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in parts of ukraine with strong hostilities, vehicles are attacked, and this is like -- this fear. we live and more conditions now -- wlive in war conditions now. neutrality is important for now because we have to be neutral in order to be able to cross, for instance, the roadblocks in order to get to encircled ties and brinhumanitarian aid. we emphasize this everywhere hand our staff -- everywhere and our staff and volunteers maintain this principle. >> we have been in touch with you. this war is personal to you. you and your family left when the shelling began in kyiv, in early march, and you were eight months pregnant at the time. just tell us, i mean, how are you doing? >> well, not easy.
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thank god i am not in a very dangerous plac i'm in central ukraine. we have course have -- we have of course hear air raid sirens. me bombings take place but not the heavy shelling we have obrved in eastern ukraine or around kyiv. i am separated from a husband anfather, who stayed in kyiv in a civ defense, so to speak, otecting oureighborhood, and i am expecti my baby in three weeks but i'm not sure if it happens here, because ifhe l ine comes here and bombardment comes heavier, i might have to flee, so my baby might appear on the road. it is not easy. >> we wish you, your baby and family all the best. that's the deputy director of the ukrainian red cross.
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thank you. russian troops have reportedly withdrawn from the decommissioned chernobyl nuclear power plant in ukraine and there are reports some soldiers were showing signs of radiation sickness. the u.n.'s nuclear watchdog has not said whether or not russian forces were exposed to high levels of radiation while they occupied the facility. >> weeks after seizing control of the decommissioned chernobyl nuclear power plant, russian forces are said to have left the area. ukrainian authorities have accused moscow of acting riskless -- of acting recessly while in control of the site, seen here in archived footage. >> russia behavior responsibly injure -- russia behaved irresponsibly in chernobyl on all accounts, from not letting workers conduct their
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duties to digging trenches around it. >> authorities say that digging trenches and driving heavy vehicles in the toxics exclusion zone was one because of the withdrawal after russian forces were exposed to high radiation. the agency has not confirmed ukrainian claims but welcomes russia's withdrawal. >> this is a step in the right direction. we will be there soon because there's -- in chernobyl, there's a lot of work to be done. >> while the stations returned to ukrainian control may have few implications in the fight against russia's invasion, it should allow for a return to normality at the site, letting officials resume the task of keeping the site safe. >> a look at some other stories related to the war in ukraine. russia has announced it will not immediately turn off gas supplies to europe.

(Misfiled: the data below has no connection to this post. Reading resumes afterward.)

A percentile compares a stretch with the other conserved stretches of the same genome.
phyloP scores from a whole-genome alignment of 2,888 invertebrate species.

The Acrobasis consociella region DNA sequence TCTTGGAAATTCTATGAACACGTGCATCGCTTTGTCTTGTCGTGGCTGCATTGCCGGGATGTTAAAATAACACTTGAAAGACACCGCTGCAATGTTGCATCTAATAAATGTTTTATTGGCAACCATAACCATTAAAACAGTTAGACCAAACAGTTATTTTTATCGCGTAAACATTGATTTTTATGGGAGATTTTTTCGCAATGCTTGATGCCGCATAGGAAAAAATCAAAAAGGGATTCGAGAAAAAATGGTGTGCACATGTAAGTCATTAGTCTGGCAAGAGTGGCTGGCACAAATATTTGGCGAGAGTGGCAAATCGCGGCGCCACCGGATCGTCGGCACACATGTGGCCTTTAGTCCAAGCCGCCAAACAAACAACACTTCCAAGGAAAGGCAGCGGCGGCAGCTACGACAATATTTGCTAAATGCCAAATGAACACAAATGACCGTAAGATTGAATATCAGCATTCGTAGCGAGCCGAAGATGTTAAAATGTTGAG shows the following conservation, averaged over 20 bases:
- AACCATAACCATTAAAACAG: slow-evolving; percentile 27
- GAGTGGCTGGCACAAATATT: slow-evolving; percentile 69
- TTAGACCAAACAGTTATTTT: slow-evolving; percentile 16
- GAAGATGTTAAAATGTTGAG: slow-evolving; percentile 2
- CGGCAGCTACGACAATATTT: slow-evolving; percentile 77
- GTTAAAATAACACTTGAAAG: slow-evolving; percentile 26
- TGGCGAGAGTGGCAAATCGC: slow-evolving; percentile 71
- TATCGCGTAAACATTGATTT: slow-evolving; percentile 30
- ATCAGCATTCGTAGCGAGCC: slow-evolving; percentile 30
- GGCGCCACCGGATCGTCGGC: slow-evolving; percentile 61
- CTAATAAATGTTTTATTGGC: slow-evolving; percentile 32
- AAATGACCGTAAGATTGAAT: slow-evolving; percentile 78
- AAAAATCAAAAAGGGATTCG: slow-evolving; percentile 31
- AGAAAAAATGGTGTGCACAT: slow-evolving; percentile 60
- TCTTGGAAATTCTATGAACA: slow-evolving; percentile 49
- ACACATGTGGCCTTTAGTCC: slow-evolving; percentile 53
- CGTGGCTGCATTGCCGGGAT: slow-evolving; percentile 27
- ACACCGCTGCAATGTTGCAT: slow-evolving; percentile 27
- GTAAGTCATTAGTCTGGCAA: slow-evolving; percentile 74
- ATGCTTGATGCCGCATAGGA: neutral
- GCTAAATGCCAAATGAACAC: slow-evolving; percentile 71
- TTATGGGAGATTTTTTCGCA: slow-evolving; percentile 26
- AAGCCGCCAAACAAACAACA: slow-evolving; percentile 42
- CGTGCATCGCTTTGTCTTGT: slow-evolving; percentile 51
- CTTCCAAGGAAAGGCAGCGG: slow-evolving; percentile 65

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the kremlin says payments in rubles on deliveries are due in mid april and again in may. european importers have refused to agree to these terms. russia's foreign minister, sergey lavrov, met with his indian counterpart in new delhi as they seek to maintain military and trade ties between their countries despite the war in ukraine. india has abstained in you and resolutions against russia and continues to buy oil and weapons from moscow. german prosecutors say they have charged a former german military reserve officer of spying for moscow, saying he was in contact with russian intelligence services and provided information about the buddhist -- the bundeswehr and eu sanctions against russia. germany has approved the sale of 58 tanks from a czech company.
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the ministry said a permit had been issued for the vehicles, which are equipped with canon and machine guns. they were acquired by the german army after reunification in the 1990's and later sold to the czech company. a so-called end use clause says military hardware can be sold to third parties with berlin's approval. the former boxing world champion and brother of keefe's mayor -- of keefe's mayor is in town to meet with political leaders. he spoke with chancellor olaf scholz and the foreign minister today. he was appealing for more german support for ukraine, including economic, military and humanitarian aid. >> we need to be supported with funds, with food, with medicine,